As far as the cost of parts for Bermuda rigs, they are indeed expensive, but they're built for the task (circumnavigation, including long runs in the Southern Ocean & North Pacific) and they last. The only failure we had was the bottleneck on the forestay. They can only take so many fatigue cycles as the mast pitches repeatedly into the waves. Soon enough fatigue causes them to crack, and so you've got to swap them out on a calm day or at the next port. Ours lasted about 1/2 way around the world.

    The stayed vs. unstayed masts of a Bermuda rig also play a role on how well they perform. I cannot imagine an unstayed mast on the journey we took. It's just too risky. If you lose a mast that's all she wrote. Man the life rafts and hope somebody picks you up.

    Very sad story about a boat lost a couple of years ago. By the looks Nina's sails her translucent sails were just not thick and strong enough. One storm with 68 knot wind gusts shredded them. By comparison, every single storm we hit offered up 60 to 80 knot winds. We sailed in those winds for a good 3000 miles. The Hyde sails were up to the task.

    http://www.sailmagazine.com/boat-news/american-schooner-ni%C3%B1a-officially-lost-sea

    Moral of the story: Don't attempt a circumnavigation without a damned good set of sails.
     
  13. JosephT
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    JosephT Senior Member

    I scoured the net trying to find articles & videos on "junk rig" and "squall". My search results are disappointing...not too many people writing or reporting how they perform.

    I did find this video on YouTube though. The gentleman reports dropping down to one panel in what he describes as a "strong squall". This is roughly equivalent to bring in 3 reefs on a typical Bermuda rig. There is no way this is a squall. It's just typical moderate seas off the coast of the UK. If he's got to drop down to one panel for that it's not saying much for how a junk rig performs when a real storm comes.

     
  14. Rurudyne
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    Rurudyne Senior Member

    In that case though wouldn't you be more likely dealing with personal tolerance for things like discomfort rather than the suitability of the rig?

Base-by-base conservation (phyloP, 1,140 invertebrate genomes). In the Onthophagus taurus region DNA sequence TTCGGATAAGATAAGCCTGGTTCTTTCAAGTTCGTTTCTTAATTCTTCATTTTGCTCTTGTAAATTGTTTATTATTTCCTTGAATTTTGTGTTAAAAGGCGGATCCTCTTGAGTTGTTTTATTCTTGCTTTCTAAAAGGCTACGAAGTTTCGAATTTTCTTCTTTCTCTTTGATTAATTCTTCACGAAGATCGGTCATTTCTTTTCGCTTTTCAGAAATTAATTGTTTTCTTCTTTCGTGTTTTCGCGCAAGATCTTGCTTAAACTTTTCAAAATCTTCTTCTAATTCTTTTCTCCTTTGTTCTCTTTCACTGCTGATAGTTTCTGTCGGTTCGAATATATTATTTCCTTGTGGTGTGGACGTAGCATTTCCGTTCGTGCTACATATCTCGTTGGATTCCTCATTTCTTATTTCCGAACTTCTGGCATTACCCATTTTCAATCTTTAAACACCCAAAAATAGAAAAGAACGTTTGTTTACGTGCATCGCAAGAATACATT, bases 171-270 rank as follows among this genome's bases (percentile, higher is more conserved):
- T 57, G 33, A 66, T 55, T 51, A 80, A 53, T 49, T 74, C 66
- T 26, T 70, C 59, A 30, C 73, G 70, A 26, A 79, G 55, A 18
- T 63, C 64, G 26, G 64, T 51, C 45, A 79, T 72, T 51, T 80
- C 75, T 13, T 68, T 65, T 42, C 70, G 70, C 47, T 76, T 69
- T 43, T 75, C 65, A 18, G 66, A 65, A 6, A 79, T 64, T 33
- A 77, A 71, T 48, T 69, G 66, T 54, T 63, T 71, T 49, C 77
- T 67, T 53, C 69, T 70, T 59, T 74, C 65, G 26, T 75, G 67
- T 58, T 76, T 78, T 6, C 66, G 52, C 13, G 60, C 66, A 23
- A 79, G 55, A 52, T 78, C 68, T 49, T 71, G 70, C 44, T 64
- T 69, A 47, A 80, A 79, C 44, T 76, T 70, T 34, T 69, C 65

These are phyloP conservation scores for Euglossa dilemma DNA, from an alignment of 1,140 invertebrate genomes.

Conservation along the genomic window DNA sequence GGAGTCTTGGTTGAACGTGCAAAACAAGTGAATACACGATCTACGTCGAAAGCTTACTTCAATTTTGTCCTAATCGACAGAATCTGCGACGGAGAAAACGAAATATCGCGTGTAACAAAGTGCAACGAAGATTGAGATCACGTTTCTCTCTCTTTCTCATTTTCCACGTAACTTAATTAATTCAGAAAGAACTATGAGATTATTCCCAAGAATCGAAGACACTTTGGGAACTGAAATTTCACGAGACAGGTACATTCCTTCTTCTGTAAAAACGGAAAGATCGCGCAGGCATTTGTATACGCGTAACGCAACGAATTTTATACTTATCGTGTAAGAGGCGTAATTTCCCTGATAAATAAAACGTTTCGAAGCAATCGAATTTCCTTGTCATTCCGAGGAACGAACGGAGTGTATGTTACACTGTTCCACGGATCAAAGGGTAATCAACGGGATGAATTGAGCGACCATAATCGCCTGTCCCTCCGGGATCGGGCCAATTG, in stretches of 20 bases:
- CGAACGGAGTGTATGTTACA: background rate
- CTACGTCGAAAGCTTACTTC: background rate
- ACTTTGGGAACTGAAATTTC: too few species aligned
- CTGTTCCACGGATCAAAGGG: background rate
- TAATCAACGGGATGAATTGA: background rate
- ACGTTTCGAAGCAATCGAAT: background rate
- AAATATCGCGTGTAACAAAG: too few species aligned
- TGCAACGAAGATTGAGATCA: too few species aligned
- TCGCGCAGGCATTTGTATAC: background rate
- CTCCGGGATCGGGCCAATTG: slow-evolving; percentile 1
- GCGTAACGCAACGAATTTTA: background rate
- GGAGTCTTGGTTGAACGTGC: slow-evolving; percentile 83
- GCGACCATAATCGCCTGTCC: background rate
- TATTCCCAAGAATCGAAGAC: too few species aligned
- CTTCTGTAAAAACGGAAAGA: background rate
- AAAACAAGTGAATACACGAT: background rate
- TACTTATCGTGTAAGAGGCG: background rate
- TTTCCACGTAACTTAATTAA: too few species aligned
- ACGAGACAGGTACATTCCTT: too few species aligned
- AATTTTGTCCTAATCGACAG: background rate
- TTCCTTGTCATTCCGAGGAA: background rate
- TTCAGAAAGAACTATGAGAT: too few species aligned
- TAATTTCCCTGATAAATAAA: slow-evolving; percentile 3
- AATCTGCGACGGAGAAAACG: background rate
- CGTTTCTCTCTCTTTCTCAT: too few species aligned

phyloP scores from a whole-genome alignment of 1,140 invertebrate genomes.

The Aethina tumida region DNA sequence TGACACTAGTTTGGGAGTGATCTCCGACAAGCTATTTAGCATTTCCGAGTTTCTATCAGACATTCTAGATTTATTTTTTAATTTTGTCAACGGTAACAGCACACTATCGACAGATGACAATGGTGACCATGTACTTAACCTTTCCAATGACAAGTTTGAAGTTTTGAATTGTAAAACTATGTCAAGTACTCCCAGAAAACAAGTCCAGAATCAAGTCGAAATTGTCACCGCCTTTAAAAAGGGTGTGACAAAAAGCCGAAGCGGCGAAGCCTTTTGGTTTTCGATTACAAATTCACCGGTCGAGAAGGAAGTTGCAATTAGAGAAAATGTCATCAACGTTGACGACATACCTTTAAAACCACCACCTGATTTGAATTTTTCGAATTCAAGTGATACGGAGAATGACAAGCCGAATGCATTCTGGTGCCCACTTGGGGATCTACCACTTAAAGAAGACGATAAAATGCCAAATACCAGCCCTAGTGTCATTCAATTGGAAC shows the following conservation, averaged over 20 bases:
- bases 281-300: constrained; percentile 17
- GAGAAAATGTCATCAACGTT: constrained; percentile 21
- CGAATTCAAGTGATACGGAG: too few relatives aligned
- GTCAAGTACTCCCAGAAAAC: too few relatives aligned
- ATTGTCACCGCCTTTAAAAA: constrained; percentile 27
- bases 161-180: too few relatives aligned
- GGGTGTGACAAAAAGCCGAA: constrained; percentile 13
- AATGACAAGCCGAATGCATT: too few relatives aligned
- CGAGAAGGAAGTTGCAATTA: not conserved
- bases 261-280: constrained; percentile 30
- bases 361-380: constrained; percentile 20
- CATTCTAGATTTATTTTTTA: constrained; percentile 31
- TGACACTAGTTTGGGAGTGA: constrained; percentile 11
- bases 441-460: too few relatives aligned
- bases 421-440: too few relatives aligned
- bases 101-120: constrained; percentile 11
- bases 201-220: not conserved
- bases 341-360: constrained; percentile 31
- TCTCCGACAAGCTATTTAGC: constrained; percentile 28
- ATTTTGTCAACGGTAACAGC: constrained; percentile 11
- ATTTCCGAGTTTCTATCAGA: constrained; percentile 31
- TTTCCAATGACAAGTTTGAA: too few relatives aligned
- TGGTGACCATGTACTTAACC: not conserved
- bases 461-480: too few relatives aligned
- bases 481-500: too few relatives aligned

Afterall, the title includes: "(well for me anyway)".

    Personally, having joked in the past that I'll need at least as much railing as I've relatives on board, I'm kinda sympathetic. ;)
     

  15. JosephT
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    JosephT Senior Member

    I don't know. I'm extracting some clues about those who sail Junk rigs which raise an eyebrow.

    a) Contrary to all the hype, they are primarily fair weather sailors.
    b) They enjoy the simplicity of raising/dropping sails (good feature)
    c) Being fair weather sailors, they are content with using more delicate sail cloth, lines, etc.

    For me anyway, I see a yacht as a survival vehicle. You never know what weather you'll get stuck in while on a voyage. If you do get stuck in a storm, a good insurance policy is needed literally and figuratively, and rock solid rigging is part of that.

    If I were in warmer, fair weather climates for a good period of time I would probably settle for a Junk rig. I really do like the way the look. For a serious voyage though I would not consider it. That's just me.

    I would be interested in reading more about how well they do in storms that are routinely dished up in the North Pacific, Southern Ocean & places of the like. 50 advantages or more, if they don't hold up well in storms all those benefits go down the drain if you can't sail home.